Monday 30 March 2020


With everyone's life currently on hold (parked up), and staying in becomes the new going out, we now have to embrace a whole new world of substitutes. Depending on how lavish your lifestyle was BC will dictate how adversely this new regime will affect you PC; if and when when normality (normalcy) ever returns it will of course all centre around freedom of movement - the taboo subject (elephant in the room) linking Coronavirus (Covid-19) with Brexit (the UK's slow and painful suicide).

But that's a debate for another day; a debate which will be, I'm sure (be in no doubt), front and centre - pushing its way up both the political and cultural agenda for a long, long time to come. Substitute your lies for fact.

Today's musical selection is not, as you may have been expecting, from the 'Oo. (They're no longer young, but still backdated.) No, it is instead a song written by Willie H. Nelson released nearly a decade on from the single Pete Townshend famously called 'our first number four.'

The Righteous Brothers - Substitute (1975)

A couple of years later it would go on to be a number one smash in South Africa for a female five piece from Johannesberg. However, I've substituted the lip gloss and spandex of Clout for a bunch of ageing London mods whose front man has got that don't fuck with me look about him. A look you often see in lead singers.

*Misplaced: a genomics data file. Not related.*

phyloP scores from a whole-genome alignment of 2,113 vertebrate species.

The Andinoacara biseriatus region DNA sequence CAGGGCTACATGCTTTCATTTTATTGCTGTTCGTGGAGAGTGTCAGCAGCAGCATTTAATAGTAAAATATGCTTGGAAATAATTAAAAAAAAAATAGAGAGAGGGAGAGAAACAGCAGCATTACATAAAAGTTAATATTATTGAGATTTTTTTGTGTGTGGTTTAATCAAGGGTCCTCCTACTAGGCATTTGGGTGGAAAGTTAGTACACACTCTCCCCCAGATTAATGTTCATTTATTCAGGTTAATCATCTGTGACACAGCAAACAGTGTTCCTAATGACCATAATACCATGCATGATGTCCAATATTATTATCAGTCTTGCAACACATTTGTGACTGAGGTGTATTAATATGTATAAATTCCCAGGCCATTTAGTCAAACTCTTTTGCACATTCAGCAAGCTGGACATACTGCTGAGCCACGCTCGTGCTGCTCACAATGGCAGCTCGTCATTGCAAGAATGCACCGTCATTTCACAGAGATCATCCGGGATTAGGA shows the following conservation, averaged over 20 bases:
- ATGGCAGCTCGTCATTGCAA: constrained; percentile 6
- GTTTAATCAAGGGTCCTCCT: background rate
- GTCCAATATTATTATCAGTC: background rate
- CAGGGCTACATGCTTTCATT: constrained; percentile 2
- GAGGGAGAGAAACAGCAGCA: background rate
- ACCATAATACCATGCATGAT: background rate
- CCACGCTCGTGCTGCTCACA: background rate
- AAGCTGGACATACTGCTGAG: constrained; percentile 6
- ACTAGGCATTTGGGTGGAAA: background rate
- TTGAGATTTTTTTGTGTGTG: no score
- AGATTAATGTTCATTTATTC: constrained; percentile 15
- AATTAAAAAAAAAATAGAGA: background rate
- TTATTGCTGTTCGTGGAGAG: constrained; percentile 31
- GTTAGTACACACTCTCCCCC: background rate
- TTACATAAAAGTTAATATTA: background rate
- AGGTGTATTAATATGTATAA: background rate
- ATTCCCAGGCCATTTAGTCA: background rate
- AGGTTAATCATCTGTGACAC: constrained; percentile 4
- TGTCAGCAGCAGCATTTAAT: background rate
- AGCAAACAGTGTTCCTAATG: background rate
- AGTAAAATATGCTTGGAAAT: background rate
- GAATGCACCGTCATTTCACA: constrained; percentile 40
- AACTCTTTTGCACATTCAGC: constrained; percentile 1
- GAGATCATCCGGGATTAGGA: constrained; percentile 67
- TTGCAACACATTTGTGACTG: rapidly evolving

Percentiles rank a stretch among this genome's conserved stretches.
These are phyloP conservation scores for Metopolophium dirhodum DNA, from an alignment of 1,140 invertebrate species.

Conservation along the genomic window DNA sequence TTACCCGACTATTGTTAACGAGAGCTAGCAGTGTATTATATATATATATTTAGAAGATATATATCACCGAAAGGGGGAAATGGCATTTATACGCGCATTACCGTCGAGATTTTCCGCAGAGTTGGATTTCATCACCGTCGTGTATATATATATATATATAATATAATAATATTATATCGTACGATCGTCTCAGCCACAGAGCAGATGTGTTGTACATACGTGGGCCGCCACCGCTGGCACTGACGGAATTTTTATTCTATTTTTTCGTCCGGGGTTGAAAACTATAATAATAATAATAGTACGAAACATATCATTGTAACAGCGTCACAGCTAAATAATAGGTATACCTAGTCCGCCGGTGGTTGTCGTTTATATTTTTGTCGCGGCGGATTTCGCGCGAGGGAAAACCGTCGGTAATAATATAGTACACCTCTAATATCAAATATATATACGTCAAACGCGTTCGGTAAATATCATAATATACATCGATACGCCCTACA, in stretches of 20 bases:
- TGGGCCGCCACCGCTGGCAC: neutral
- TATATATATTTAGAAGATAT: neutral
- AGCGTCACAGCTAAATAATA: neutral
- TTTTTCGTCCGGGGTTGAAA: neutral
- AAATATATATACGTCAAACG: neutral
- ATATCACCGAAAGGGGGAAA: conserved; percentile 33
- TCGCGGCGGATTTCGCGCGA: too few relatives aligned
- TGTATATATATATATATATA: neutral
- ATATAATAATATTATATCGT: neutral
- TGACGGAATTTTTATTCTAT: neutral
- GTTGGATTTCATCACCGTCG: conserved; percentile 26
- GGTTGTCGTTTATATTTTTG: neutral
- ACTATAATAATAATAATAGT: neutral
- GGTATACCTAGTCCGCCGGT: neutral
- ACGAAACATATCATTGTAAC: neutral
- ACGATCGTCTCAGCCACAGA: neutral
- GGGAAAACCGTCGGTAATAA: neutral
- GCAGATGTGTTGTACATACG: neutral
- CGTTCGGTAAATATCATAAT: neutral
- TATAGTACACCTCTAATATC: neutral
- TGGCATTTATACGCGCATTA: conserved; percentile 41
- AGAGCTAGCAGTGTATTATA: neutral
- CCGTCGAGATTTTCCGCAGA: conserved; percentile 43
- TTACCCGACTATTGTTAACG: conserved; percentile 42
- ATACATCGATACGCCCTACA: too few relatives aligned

Smashing Time - Substitute (2008)

Sunday 22 March 2020


Quite by chance, at a recent vinyl evening (in those dim and distant pre-self isolating days when I quite really did get out more), two tracks were played back-to-back that both had exclamation marks in the title; a point (literally) not picked up at the time (why would it?). But as they were both from my collection it was only when I was putting them away that I clocked the fact.
As something of a musical pedant I'm pretty big on musical punctuation and generally getting song titles right - therefore, Sweet's 1973 Number 1 hit is not Blockbuster, it's Block Buster! And the song that followed it on the night in question was Mél Torme's Right Now! Although a B side, it's every bit as special as the lounge/mod classic you'll find when you flip it over.

Mel Tormé - Comin' Home Baby (1962)